ProGuard allows you to obfuscate classes that are serializable by keeping fields and methods that may be needed.

    It also greatly complicates supporting customers who are getting exceptions in their logs with zero identifiable information, as well as making profiling significantly more difficult.
    You can recreate the original stack trace withh ProGuard using ReTrace and profiling is not much of a problem as a file is normally generated that keeps the mappings of the original code to the obfuscated version.

    Combined with the fact that the tool can reverse engineer its own obfuscation, and therefore it seems more of a security through obscurity (in tool picking), I wonder what real value there is here.

    James
    The obfuscation tool can reverse engineer but the code will not be as intelligble as before. I have mentioned ProGuard here but most tools we evaluated had all of these features and more. We are using ProGuard to obfuscate our code which runs in JBoss with some Spring, AOP, reflection etc and we configured ProGuard to handle all these situations perfectly fine. Hope this helps you decide to do some more research before bashing it. I find this happens so often, people come here read some tool/methodology/practice and then naive software engineers take it back to their work place and cause mayhem with their FUD. Keep it real
  11. ProGuard allows you to obfuscate classes that are serializable by keeping fields and methods that may be needed.
    I don't want to get into a tit-for-tat thing, so I'll limit my response to saying that I've used ProGuard. I ended up having to make 90% of my project clear-mode, and getting the most important code protected would have required a major refactoring. Even then, I had problems with things like the native XML serializer not being able to deserialize objects stored in a db from build to build. I'll readily admit I was a new user to ProGuard. But with this kind of tool, I imagine _most_ of the users are new users. This isn't like an IDE or revision control system where you use it day-in, day-out. I am a very knowledgeable Java developer overall, so it also wasn't a case of a Jr Engineer taking on too much. I simply didn't have more than the 3 days I spent trying to make it work for our application. I'm readily willing to believe that with enough effort and experience using the tool, I could get satisfactory results for projects that either contemplated using obfuscation up front or that are just lucky enough to have their true intellectual property properly hidden behind enough layers of abstraction to obfuscate it without impacting the rest of the program. But when you try it for the first time, don't be surprised if you have to go to extreme lengths to make it work, especially if you publish public interfaces to the world, either via documented APIs or Web Services. James p.s. As a user of tools like SoftICE and VTune, I think you should also consider just how protectable _any_ code is that actually has to run on a user's system.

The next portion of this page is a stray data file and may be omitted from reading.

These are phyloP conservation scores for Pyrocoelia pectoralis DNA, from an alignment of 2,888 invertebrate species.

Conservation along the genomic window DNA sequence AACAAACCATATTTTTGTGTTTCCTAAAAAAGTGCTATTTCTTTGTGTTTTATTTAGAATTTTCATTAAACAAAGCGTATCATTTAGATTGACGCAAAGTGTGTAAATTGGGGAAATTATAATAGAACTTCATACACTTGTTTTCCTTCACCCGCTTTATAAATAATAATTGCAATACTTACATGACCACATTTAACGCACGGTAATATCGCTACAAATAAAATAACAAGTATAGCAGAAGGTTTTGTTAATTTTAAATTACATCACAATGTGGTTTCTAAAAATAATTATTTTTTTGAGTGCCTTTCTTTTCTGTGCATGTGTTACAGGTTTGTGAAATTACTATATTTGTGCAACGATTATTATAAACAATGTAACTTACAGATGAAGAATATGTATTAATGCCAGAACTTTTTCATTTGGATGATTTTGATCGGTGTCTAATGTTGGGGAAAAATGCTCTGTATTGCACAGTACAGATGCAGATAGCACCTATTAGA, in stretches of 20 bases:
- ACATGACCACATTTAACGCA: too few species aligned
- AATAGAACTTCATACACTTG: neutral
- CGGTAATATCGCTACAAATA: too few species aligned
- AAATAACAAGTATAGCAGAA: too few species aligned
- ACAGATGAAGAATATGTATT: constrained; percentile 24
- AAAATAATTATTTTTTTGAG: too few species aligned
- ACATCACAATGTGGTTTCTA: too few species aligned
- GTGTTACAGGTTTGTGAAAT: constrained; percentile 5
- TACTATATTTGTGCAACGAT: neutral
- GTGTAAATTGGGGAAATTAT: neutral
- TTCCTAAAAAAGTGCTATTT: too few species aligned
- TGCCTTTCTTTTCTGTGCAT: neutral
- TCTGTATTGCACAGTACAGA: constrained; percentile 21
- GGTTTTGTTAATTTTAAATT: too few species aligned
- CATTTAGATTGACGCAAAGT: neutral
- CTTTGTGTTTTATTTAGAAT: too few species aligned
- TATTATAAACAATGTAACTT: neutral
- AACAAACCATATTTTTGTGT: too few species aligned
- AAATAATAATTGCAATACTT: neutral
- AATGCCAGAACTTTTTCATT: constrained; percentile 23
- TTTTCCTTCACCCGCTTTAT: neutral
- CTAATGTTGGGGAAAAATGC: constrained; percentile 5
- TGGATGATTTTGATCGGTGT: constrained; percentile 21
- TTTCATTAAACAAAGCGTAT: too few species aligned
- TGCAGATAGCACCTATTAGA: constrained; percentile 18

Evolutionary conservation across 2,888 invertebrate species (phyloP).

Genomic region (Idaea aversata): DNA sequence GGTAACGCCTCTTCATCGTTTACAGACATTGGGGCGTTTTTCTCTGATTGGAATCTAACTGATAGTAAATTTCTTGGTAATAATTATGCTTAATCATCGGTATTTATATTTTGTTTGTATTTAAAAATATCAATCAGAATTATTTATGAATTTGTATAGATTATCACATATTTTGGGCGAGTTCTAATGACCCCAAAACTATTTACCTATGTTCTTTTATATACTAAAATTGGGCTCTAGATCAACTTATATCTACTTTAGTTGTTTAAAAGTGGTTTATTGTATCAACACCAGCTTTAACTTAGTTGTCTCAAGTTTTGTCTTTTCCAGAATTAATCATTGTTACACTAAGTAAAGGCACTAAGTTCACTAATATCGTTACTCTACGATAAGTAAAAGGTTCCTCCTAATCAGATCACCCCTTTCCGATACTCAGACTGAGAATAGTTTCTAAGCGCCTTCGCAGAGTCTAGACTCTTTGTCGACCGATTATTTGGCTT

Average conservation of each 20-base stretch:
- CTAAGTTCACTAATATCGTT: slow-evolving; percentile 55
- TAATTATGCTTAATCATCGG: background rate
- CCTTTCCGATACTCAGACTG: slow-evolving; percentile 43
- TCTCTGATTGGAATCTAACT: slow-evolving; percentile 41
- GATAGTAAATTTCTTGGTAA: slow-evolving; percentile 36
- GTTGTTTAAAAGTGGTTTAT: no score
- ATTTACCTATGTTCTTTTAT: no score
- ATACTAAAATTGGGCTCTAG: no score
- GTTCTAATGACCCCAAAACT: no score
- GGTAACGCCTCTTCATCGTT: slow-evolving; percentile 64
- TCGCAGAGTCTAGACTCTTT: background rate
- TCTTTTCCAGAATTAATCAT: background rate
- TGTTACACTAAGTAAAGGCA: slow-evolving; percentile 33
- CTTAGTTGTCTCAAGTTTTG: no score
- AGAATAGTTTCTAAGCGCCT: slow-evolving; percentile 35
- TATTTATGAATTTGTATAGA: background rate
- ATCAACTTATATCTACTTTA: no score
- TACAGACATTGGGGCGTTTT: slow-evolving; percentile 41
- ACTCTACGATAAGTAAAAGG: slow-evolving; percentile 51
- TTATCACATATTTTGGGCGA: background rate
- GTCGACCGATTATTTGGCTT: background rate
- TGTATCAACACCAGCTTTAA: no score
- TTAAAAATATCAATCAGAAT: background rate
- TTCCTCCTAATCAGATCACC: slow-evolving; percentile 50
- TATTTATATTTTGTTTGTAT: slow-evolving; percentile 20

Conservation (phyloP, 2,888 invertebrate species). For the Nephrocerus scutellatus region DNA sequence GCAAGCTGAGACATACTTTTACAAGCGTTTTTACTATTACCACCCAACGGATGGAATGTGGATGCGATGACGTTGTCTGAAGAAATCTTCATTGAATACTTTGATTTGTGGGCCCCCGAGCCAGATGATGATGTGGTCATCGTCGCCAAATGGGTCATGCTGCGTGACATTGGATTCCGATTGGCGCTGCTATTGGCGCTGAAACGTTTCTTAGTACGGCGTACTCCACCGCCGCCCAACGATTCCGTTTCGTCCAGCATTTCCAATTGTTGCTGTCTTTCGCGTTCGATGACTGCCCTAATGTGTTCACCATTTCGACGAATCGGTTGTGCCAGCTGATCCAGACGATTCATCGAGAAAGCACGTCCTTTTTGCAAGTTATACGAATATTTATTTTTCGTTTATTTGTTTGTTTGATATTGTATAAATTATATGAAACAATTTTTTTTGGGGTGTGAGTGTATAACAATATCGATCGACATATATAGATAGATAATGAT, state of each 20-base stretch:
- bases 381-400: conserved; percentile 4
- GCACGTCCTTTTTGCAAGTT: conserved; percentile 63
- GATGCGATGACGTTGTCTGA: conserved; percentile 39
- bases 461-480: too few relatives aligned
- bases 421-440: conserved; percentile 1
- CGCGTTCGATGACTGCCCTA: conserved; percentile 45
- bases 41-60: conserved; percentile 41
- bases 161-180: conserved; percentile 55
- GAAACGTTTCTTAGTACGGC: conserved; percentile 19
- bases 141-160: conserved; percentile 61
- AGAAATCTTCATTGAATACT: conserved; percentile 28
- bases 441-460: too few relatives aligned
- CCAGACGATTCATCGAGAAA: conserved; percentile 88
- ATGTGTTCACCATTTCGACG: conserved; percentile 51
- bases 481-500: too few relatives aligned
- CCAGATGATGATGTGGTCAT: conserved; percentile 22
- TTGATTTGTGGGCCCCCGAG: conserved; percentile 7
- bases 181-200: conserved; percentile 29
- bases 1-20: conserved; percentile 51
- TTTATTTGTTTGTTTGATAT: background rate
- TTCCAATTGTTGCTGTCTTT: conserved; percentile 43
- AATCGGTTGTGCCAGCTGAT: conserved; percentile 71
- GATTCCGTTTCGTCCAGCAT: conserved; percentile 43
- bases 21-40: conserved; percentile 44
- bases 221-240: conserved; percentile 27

12. +1
  13. Re: more trouble than it's worth[ Go to top ]

    There are disadvantages with obfuscating code, so of course one should first make sure that there is some substantial intellectual property to protect. If there is, then it might be worthwile to obfuscate that particular module and let the rest of the code be. There not much point in obfuscating a DAO layer, since everyone knows how to write one anyhow. But there might be a reason to obfuscate the implementation of a new encryption algorithm that one tries to get a patent on. Code that represents substantial intellectual value is usually also worth testing and profiling extensivelly before obfuscation - and deployment. So, the garbled stacktraces and problems with profiling might be of less inportance for this kind of code.
  14. Combined with the fact that the tool can reverse engineer its own obfuscation.
    Because the obfuscator (any decent obfuscator) saves the translation info apart, without this info is not possible to restore the original names (of course is possible to "understand" the obfuscated code using many many many hours). I suppose Allatori works in this way. Jose M. Arranz JNIEasy, Java Native Objects